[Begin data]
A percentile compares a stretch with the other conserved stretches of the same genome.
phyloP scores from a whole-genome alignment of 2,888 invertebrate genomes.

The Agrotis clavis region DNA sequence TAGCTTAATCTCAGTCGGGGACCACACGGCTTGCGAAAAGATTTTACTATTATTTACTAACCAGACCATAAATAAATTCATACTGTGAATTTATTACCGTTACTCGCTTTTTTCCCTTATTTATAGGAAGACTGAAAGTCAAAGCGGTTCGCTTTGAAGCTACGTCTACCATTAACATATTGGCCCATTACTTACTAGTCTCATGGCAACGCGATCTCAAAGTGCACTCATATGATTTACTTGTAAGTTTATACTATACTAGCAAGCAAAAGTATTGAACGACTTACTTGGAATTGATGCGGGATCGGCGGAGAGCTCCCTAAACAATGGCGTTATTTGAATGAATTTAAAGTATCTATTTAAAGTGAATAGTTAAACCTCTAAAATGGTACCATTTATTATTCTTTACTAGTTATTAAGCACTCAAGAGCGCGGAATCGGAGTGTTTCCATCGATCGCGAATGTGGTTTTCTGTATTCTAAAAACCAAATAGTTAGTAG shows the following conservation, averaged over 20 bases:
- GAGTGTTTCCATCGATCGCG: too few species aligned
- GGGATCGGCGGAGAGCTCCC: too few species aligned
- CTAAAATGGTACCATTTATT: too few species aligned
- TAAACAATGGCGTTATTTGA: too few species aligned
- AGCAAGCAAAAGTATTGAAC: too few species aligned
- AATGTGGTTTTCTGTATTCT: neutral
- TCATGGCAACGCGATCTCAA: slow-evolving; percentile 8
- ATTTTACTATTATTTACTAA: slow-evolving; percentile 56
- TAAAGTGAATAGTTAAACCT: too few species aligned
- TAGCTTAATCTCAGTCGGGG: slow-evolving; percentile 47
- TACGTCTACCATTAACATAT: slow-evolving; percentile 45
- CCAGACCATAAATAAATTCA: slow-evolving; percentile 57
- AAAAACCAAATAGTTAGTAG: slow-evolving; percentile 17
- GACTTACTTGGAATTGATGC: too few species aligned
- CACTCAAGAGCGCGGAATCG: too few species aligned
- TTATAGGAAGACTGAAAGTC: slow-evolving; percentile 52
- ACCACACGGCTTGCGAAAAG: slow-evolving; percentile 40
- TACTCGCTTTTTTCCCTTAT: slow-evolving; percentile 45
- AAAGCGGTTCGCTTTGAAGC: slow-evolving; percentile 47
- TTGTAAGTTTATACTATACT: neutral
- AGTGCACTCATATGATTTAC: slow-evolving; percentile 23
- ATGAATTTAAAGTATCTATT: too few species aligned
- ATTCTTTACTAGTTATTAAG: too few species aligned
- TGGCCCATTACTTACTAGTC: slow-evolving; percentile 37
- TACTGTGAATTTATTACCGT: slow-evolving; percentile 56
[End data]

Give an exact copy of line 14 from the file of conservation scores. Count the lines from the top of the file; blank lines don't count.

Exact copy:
- TACGTCTACCATTAACATAT: slow-evolving; percentile 45